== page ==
Last week Oak Roofing and Sheet Metal Foreman Willy Hernandez worked with a crew of nine roofers.


With the drywall screwed in place, the TPO can be installed (seen here in white).





Parking Deck Retaining Wall Completed Posted by on

Carpenters working for S&F Concrete poured the concrete for the retaining wall at the northwest section of the parking garage. The area in front of the wall continues to be cleared out, with the dirt being used as back fill on the other side of the retaining wall.



Early next week, crews will strip the peri-form work of the first section of the parking deck. The form system will be cleaned and used for the remaining section of the parking deck.



Meanwhile, the first section of the parking deck has been covered with an insulation blanket to prevent the sun from curing the concrete too rapidly.





Concrete Poured for Pavilion Posted by on

Before the concrete pour, polyvinyl chloride piping was installed in the slab of the pavilion. This piping is able to be bent and looped as seen here. Much like the stairs in the garage, heated anti-freeze will be pumped through these pipes during the winter months to heat the atrium entrance way.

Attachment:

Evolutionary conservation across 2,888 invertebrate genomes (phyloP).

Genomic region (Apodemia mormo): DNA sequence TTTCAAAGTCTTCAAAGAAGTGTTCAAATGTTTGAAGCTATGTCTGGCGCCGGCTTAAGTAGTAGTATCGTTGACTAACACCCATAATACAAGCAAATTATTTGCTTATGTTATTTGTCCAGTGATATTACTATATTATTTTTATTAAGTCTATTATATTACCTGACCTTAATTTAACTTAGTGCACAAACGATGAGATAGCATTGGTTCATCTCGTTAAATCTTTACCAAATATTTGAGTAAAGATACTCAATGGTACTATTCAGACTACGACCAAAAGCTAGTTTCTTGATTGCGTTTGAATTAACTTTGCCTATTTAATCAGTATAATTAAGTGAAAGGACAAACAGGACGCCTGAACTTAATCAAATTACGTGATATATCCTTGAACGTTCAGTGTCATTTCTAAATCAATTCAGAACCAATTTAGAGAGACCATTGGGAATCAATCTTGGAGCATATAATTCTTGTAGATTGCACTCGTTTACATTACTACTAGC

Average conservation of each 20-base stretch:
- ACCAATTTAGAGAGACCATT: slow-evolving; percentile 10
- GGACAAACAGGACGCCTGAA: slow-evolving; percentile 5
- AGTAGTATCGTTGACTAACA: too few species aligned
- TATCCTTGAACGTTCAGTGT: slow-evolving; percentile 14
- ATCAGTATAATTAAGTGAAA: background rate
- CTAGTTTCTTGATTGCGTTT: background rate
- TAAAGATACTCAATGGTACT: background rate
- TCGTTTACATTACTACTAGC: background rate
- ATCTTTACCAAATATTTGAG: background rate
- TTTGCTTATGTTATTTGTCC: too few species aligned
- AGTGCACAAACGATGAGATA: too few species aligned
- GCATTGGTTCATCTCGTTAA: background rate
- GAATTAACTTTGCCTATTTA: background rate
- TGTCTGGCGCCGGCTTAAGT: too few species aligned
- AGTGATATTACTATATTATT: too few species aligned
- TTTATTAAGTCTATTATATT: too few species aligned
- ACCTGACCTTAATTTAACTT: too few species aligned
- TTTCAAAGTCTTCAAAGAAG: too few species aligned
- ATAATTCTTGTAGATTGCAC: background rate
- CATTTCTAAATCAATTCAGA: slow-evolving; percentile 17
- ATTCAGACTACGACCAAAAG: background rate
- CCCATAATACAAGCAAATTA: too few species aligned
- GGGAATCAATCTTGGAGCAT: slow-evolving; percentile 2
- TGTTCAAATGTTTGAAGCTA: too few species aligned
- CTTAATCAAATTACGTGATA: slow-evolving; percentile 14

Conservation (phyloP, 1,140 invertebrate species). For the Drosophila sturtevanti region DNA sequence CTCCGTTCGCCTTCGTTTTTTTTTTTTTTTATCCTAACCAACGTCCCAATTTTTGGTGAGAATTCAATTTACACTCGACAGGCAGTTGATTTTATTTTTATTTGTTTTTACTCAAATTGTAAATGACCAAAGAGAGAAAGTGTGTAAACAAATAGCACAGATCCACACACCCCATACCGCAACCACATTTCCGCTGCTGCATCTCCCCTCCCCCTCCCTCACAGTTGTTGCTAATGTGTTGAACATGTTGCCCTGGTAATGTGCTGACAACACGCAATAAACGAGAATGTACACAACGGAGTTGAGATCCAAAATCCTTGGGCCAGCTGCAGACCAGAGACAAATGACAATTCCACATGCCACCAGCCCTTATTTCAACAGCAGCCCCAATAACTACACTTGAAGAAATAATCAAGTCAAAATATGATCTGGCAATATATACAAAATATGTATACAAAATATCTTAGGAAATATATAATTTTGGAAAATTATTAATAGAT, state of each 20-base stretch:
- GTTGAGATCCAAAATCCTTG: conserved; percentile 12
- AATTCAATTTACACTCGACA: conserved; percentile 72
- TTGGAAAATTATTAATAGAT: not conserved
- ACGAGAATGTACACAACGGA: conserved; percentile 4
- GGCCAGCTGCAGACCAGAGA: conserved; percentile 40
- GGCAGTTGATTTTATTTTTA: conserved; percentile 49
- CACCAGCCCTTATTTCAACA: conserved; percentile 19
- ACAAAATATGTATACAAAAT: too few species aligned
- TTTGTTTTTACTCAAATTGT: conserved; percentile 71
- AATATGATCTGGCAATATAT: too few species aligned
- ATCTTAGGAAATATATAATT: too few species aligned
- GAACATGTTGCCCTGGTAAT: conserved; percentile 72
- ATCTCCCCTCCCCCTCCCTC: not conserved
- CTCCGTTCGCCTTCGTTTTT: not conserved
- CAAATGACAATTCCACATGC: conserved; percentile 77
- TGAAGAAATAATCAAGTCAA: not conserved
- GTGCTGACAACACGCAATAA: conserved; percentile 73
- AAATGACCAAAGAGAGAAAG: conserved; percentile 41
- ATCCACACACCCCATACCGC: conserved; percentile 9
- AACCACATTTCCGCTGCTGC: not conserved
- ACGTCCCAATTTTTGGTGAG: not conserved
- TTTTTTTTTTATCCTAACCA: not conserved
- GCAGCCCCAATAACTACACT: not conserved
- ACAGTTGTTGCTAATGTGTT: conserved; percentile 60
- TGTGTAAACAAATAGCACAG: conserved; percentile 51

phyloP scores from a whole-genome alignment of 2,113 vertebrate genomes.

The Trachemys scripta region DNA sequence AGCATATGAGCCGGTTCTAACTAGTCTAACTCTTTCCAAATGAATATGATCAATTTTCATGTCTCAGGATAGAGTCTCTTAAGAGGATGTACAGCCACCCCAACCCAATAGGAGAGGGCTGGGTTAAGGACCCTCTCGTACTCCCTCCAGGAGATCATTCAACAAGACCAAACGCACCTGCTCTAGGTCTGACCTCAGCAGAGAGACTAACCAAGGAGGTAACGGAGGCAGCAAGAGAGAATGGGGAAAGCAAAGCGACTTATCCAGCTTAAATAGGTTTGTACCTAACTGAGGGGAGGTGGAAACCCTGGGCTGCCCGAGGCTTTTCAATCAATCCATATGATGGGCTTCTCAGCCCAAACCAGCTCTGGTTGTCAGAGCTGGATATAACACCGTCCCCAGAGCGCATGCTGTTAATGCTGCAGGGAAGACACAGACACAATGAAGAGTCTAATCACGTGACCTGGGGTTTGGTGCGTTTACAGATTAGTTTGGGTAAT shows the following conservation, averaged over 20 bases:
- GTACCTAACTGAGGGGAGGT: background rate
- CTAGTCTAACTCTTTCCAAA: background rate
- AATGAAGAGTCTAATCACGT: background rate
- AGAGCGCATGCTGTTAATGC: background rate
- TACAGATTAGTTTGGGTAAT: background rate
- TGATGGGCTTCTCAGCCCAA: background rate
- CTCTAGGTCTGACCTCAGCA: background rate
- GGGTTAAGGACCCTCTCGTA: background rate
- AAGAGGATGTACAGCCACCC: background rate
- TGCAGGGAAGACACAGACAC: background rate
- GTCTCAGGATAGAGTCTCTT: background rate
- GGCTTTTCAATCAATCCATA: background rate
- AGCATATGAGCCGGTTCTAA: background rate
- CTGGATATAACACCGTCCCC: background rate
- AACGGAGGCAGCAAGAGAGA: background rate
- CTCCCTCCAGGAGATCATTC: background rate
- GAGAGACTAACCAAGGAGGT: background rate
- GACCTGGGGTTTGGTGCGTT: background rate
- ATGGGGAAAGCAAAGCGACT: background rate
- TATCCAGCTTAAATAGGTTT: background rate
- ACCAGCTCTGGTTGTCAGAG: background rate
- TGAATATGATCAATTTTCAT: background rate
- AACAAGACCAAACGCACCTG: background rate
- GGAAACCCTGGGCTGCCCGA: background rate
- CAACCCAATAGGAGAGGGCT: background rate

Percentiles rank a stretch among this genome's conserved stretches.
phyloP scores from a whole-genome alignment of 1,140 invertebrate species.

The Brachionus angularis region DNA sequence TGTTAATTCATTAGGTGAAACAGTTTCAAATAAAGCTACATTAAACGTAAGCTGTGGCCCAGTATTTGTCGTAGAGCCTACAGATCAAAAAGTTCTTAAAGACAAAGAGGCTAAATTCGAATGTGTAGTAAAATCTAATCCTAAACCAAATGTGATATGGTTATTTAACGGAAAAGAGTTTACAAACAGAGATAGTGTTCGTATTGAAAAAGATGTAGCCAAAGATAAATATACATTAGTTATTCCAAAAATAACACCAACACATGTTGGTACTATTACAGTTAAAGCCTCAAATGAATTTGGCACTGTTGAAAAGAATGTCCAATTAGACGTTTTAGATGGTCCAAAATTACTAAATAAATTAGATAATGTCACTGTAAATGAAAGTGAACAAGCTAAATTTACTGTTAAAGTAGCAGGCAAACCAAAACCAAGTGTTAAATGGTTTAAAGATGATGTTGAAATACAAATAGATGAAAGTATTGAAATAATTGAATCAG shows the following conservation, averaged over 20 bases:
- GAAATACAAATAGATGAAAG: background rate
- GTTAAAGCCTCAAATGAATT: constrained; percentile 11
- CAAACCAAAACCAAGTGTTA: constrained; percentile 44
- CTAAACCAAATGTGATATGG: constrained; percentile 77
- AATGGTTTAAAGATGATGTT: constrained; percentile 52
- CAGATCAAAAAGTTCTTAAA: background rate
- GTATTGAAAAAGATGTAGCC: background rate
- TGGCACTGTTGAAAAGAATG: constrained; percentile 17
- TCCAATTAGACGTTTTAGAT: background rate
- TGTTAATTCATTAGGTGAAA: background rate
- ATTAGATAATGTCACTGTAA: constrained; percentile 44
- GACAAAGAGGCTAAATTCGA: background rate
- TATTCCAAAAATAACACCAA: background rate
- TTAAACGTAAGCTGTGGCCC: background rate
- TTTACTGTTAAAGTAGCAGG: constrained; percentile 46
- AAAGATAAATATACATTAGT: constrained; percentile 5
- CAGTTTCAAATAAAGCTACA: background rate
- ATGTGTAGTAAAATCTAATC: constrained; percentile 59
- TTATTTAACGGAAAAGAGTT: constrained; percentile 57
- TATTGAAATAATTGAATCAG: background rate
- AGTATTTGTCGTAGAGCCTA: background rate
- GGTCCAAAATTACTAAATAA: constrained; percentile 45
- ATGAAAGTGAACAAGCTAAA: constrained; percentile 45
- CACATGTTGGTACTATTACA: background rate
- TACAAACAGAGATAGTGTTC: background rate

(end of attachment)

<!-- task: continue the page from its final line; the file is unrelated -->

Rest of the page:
The pavilion atrium is located halfway between the first and second floor. It is the the main entrance to the building. Upon entering, visitors will check in with the security guard and then take either the stairway up half a level to the second floor, or an elevator up to the second floor or down to the first floor. The floor in this area will be stone tile and the walls on three sides of the atrium will be aluminum framed glass walls.



As with the concrete poured for the first section of the parking garage, test cylinders were made from the concrete poured for the pavilion floor and second floor lobby area. These cylinders will be taken off site to the Universal Testing Services (UTS) lab where they will be put in a press (7 days from the pour and 28 days from the pour). This test ensures that the concrete is cured to the proper design strength. By the 28th day, the concrete should be able to withstand 5,000 pounds of pressure.